The hubby and I typically owe Uncle Sam every April 15. Usually not much, but some.
We also tend to file for an extension. This is because I fill out our joint return and I have other things taking up my time during the first three-and-a-half months of the year.
If you are in the same do-it-later situation as the hubby and I, welcome to a pretty large club. Around 10 million folks each year need more time to finish their 1040s.
And today's Daily Tax Tip is for us. It looks at the three ways to request an automatic extension of time to file our annual federal tax returns.
1. E-file Form 4868
Electronically asking for more time is the Internal Revenue Service's preferred method.
If you use tax preparation software, it will give you the option file 4868. You also can use Free File to send in the extension request form if your adjusted gross income last year was less than $58,000. If you made more, you can e-file your extension request via Free Fillable Forms.
When you file your Form 4868 electronically you will receive an acknowledgement or confirmation number for your records.
You'll also be "offered" ways to pay part or all of what you owe. The quotation marks are there to emphasize that it's not really a request from the IRS.
If you don't hand over that due tax money with your 4868, you'll end up facing penalty and interest charges on the unpaid amount when you finally finish your filing task.
But even if you can't pay anything, go ahead and file Form 4868. That will protect you from the failure to file penalties, which are steeper than the failure to pay penalties.
2. Snail mail Form 4868
Although the IRS is trying to wean us off paper, it's still an option (for now). And since Form 4868 is so short, it's not a problem to fill it out by hand.
If you choose this option, be sure you mail your request to the appropriate address shown in the table below by April 15.
3. Electronically pay what you owe
In some cases, a form isn't even necessary. An extension request is automatic if you pay all or part of your income tax due using a credit or debit card or by using the Electronic Federal Tax Payment System (EFTPS).
That's what I did this year.
Previously, I used option 2, snail mailing our paper extension request and check payment to the IRS. But since the float time of paper checks is negligible nowadays, I decided this year to use EFTPS.
When I logged on to EFTPS to make our first estimated tax payment for 2014, I also scheduled an extension payment of the amount of tax we expect to owe when we/I finally fill out our 2013 Form 1040 with more precise numbers.
It was a logical, and easy, move since both payments are due on April 15.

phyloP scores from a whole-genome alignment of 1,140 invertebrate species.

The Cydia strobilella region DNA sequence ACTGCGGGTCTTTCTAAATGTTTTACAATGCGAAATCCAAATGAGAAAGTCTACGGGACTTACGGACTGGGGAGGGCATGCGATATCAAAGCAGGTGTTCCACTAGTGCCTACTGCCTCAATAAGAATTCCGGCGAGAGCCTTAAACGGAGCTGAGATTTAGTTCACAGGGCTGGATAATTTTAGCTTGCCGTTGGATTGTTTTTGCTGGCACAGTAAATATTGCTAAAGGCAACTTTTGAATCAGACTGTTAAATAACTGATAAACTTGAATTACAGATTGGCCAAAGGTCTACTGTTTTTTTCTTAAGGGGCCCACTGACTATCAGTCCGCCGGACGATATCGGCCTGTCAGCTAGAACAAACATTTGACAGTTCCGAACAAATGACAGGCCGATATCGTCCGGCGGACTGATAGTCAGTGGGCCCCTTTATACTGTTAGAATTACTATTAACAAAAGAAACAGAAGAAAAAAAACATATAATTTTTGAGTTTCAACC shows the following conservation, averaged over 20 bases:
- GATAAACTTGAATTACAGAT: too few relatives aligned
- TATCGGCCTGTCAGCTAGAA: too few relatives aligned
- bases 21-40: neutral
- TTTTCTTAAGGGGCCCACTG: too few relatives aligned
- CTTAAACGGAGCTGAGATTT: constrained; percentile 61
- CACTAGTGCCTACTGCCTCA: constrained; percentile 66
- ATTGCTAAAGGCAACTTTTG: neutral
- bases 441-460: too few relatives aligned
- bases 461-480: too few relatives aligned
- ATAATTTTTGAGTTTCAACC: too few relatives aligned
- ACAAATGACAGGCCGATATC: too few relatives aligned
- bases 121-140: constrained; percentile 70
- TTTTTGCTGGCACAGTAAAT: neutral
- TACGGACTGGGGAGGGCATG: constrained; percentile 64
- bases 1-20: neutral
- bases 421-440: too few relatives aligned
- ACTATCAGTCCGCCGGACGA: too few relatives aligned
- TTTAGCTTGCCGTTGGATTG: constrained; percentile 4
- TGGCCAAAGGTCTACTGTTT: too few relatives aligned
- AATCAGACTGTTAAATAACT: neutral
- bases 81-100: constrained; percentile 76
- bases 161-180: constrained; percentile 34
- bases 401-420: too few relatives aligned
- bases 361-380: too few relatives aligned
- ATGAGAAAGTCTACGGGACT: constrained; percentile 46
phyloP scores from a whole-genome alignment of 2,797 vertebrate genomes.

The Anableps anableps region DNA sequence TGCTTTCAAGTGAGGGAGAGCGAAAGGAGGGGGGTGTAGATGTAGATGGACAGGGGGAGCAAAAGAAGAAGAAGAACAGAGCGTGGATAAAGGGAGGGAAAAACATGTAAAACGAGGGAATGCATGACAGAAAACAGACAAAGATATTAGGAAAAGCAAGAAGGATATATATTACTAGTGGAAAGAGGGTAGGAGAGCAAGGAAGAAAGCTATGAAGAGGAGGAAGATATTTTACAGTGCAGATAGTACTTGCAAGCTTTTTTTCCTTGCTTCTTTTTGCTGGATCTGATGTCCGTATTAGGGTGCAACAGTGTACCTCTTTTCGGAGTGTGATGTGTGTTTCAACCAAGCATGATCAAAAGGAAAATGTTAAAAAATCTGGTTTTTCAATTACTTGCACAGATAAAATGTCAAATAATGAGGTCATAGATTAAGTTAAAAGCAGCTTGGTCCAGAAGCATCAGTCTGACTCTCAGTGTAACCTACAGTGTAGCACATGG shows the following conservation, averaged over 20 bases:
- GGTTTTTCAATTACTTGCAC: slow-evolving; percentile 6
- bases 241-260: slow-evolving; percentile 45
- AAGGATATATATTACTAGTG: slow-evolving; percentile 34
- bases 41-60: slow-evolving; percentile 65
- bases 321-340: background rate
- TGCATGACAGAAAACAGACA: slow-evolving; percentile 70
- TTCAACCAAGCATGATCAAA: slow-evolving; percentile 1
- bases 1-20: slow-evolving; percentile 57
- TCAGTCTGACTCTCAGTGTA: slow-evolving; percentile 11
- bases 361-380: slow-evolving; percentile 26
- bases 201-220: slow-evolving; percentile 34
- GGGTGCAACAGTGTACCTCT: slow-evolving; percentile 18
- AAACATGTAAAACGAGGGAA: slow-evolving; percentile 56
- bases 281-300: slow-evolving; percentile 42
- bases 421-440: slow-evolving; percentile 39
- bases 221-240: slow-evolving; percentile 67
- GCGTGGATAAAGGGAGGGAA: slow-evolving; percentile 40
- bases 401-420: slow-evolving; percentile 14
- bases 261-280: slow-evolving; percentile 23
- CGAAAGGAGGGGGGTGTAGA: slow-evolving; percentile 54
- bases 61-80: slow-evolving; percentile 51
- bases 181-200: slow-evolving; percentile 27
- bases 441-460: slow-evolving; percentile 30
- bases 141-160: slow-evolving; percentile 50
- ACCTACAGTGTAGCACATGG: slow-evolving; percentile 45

If you opt for this extension method, be sure to note the confirmation number -- not that I don't trust my wonderful readers, but I erased my number (and payment amount) in the receipt image above -- that you get for making your extension payment, either by EFTPS or credit/debit payment, by the due date. That's your proof of asking for the extra time on time.
Whichever extension option you choose, do it by April 15. And remember to pay what you owe!
Added filing time for states, too: What about your state tax return? Most states that collect income taxes from their residents also follow the IRS' April 15 filing deadline.
The good news, though, is that you probably don't have to file a separate extension request with your state tax office. Since most of those states also use your federal return information as the starting point for your state filing, when you ask the IRS for extra time, it's automatic at the state level.
Here, for example, is the official word from the Missouri Department of Revenue:
If you receive an extension of time to file your federal income tax return, you will automatically be granted an extension of time to file your Missouri income tax return. Attach a copy of your federal extension (Federal Form 4868 or 2688) with your Missouri income tax return when you file.
But states tax collectors are just as strict about owed tax as is the IRS.
Again, from the Show Me State's official tax website:
If you expect to owe income tax, file Form MO-60 with your payment by the original due date of the return. An extension of time to file does not extend the time to pay. A 5 percent addition to tax penalty will apply if the tax is not paid by the original due date, provided your return is filed by the extension due date.
To make sure you don't run afoul of your state's filing extension rules, double check with its tax department.
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